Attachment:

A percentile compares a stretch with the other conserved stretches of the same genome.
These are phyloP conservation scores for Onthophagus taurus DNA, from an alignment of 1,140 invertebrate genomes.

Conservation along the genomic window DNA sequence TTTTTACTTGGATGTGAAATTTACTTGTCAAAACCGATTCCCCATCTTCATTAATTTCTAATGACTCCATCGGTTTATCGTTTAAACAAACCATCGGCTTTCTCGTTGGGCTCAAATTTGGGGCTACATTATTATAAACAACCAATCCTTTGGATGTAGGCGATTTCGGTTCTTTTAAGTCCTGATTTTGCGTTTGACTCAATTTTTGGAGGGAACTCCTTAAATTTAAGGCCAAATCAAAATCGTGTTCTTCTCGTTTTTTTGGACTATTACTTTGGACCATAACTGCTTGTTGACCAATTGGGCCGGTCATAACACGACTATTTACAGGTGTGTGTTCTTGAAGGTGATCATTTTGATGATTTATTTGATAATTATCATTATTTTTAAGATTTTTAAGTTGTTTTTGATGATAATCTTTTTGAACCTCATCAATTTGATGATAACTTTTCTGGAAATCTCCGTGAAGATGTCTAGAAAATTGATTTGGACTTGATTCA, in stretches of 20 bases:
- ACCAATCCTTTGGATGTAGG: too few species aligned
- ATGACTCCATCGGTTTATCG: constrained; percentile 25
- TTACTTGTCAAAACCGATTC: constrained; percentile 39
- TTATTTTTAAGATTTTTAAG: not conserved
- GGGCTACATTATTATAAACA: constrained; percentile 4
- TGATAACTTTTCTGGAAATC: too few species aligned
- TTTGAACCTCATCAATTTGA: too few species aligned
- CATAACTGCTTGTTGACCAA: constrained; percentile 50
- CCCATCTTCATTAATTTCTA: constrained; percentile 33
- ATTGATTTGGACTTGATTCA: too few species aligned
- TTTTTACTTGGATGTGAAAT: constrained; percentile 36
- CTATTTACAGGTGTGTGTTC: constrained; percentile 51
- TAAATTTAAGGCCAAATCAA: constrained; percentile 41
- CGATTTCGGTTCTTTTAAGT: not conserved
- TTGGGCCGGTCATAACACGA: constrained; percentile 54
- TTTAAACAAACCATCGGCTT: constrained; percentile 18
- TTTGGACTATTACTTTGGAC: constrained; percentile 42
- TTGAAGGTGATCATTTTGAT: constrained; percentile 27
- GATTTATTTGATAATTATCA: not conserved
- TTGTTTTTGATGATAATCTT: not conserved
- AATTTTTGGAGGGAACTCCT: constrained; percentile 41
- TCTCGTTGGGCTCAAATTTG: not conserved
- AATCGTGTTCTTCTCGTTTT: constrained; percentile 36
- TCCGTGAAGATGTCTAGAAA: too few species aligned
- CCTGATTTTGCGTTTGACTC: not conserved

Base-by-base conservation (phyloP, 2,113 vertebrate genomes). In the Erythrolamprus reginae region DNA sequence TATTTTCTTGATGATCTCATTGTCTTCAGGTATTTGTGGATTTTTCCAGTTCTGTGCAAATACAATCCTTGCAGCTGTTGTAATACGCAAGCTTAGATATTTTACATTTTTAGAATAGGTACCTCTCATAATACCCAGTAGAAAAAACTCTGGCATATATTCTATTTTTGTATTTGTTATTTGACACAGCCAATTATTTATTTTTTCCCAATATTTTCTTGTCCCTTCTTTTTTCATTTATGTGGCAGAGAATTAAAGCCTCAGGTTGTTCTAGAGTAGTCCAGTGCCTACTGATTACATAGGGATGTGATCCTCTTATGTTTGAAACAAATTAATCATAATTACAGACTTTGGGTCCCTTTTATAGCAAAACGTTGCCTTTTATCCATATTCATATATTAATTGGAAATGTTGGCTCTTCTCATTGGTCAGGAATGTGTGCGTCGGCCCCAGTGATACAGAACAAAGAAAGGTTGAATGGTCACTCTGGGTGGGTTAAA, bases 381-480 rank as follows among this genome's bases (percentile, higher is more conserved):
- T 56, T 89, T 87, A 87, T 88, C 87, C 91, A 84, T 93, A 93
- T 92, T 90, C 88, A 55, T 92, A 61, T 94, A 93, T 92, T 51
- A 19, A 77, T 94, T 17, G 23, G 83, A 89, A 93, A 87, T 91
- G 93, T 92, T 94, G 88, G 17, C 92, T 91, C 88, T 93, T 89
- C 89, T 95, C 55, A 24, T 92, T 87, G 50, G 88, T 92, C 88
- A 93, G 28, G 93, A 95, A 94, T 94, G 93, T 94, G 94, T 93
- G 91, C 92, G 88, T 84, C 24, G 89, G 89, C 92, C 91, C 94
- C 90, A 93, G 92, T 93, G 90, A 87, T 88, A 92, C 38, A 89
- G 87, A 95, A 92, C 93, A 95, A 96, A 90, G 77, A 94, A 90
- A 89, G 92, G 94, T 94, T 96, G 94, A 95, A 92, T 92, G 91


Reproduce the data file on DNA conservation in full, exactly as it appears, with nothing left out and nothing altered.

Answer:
A percentile compares a stretch with the other conserved stretches of the same genome.
These are phyloP conservation scores for Onthophagus taurus DNA, from an alignment of 1,140 invertebrate genomes.

Conservation along the genomic window DNA sequence TTTTTACTTGGATGTGAAATTTACTTGTCAAAACCGATTCCCCATCTTCATTAATTTCTAATGACTCCATCGGTTTATCGTTTAAACAAACCATCGGCTTTCTCGTTGGGCTCAAATTTGGGGCTACATTATTATAAACAACCAATCCTTTGGATGTAGGCGATTTCGGTTCTTTTAAGTCCTGATTTTGCGTTTGACTCAATTTTTGGAGGGAACTCCTTAAATTTAAGGCCAAATCAAAATCGTGTTCTTCTCGTTTTTTTGGACTATTACTTTGGACCATAACTGCTTGTTGACCAATTGGGCCGGTCATAACACGACTATTTACAGGTGTGTGTTCTTGAAGGTGATCATTTTGATGATTTATTTGATAATTATCATTATTTTTAAGATTTTTAAGTTGTTTTTGATGATAATCTTTTTGAACCTCATCAATTTGATGATAACTTTTCTGGAAATCTCCGTGAAGATGTCTAGAAAATTGATTTGGACTTGATTCA, in stretches of 20 bases:
- ACCAATCCTTTGGATGTAGG: too few species aligned
- ATGACTCCATCGGTTTATCG: constrained; percentile 25
- TTACTTGTCAAAACCGATTC: constrained; percentile 39
- TTATTTTTAAGATTTTTAAG: not conserved
- GGGCTACATTATTATAAACA: constrained; percentile 4
- TGATAACTTTTCTGGAAATC: too few species aligned
- TTTGAACCTCATCAATTTGA: too few species aligned
- CATAACTGCTTGTTGACCAA: constrained; percentile 50
- CCCATCTTCATTAATTTCTA: constrained; percentile 33
- ATTGATTTGGACTTGATTCA: too few species aligned
- TTTTTACTTGGATGTGAAAT: constrained; percentile 36
- CTATTTACAGGTGTGTGTTC: constrained; percentile 51
- TAAATTTAAGGCCAAATCAA: constrained; percentile 41
- CGATTTCGGTTCTTTTAAGT: not conserved
- TTGGGCCGGTCATAACACGA: constrained; percentile 54
- TTTAAACAAACCATCGGCTT: constrained; percentile 18
- TTTGGACTATTACTTTGGAC: constrained; percentile 42
- TTGAAGGTGATCATTTTGAT: constrained; percentile 27
- GATTTATTTGATAATTATCA: not conserved
- TTGTTTTTGATGATAATCTT: not conserved
- AATTTTTGGAGGGAACTCCT: constrained; percentile 41
- TCTCGTTGGGCTCAAATTTG: not conserved
- AATCGTGTTCTTCTCGTTTT: constrained; percentile 36
- TCCGTGAAGATGTCTAGAAA: too few species aligned
- CCTGATTTTGCGTTTGACTC: not conserved

Base-by-base conservation (phyloP, 2,113 vertebrate genomes). In the Erythrolamprus reginae region DNA sequence TATTTTCTTGATGATCTCATTGTCTTCAGGTATTTGTGGATTTTTCCAGTTCTGTGCAAATACAATCCTTGCAGCTGTTGTAATACGCAAGCTTAGATATTTTACATTTTTAGAATAGGTACCTCTCATAATACCCAGTAGAAAAAACTCTGGCATATATTCTATTTTTGTATTTGTTATTTGACACAGCCAATTATTTATTTTTTCCCAATATTTTCTTGTCCCTTCTTTTTTCATTTATGTGGCAGAGAATTAAAGCCTCAGGTTGTTCTAGAGTAGTCCAGTGCCTACTGATTACATAGGGATGTGATCCTCTTATGTTTGAAACAAATTAATCATAATTACAGACTTTGGGTCCCTTTTATAGCAAAACGTTGCCTTTTATCCATATTCATATATTAATTGGAAATGTTGGCTCTTCTCATTGGTCAGGAATGTGTGCGTCGGCCCCAGTGATACAGAACAAAGAAAGGTTGAATGGTCACTCTGGGTGGGTTAAA, bases 381-480 rank as follows among this genome's bases (percentile, higher is more conserved):
- T 56, T 89, T 87, A 87, T 88, C 87, C 91, A 84, T 93, A 93
- T 92, T 90, C 88, A 55, T 92, A 61, T 94, A 93, T 92, T 51
- A 19, A 77, T 94, T 17, G 23, G 83, A 89, A 93, A 87, T 91
- G 93, T 92, T 94, G 88, G 17, C 92, T 91, C 88, T 93, T 89
- C 89, T 95, C 55, A 24, T 92, T 87, G 50, G 88, T 92, C 88
- A 93, G 28, G 93, A 95, A 94, T 94, G 93, T 94, G 94, T 93
- G 91, C 92, G 88, T 84, C 24, G 89, G 89, C 92, C 91, C 94
- C 90, A 93, G 92, T 93, G 90, A 87, T 88, A 92, C 38, A 89
- G 87, A 95, A 92, C 93, A 95, A 96, A 90, G 77, A 94, A 90
- A 89, G 92, G 94, T 94, T 96, G 94, A 95, A 92, T 92, G 91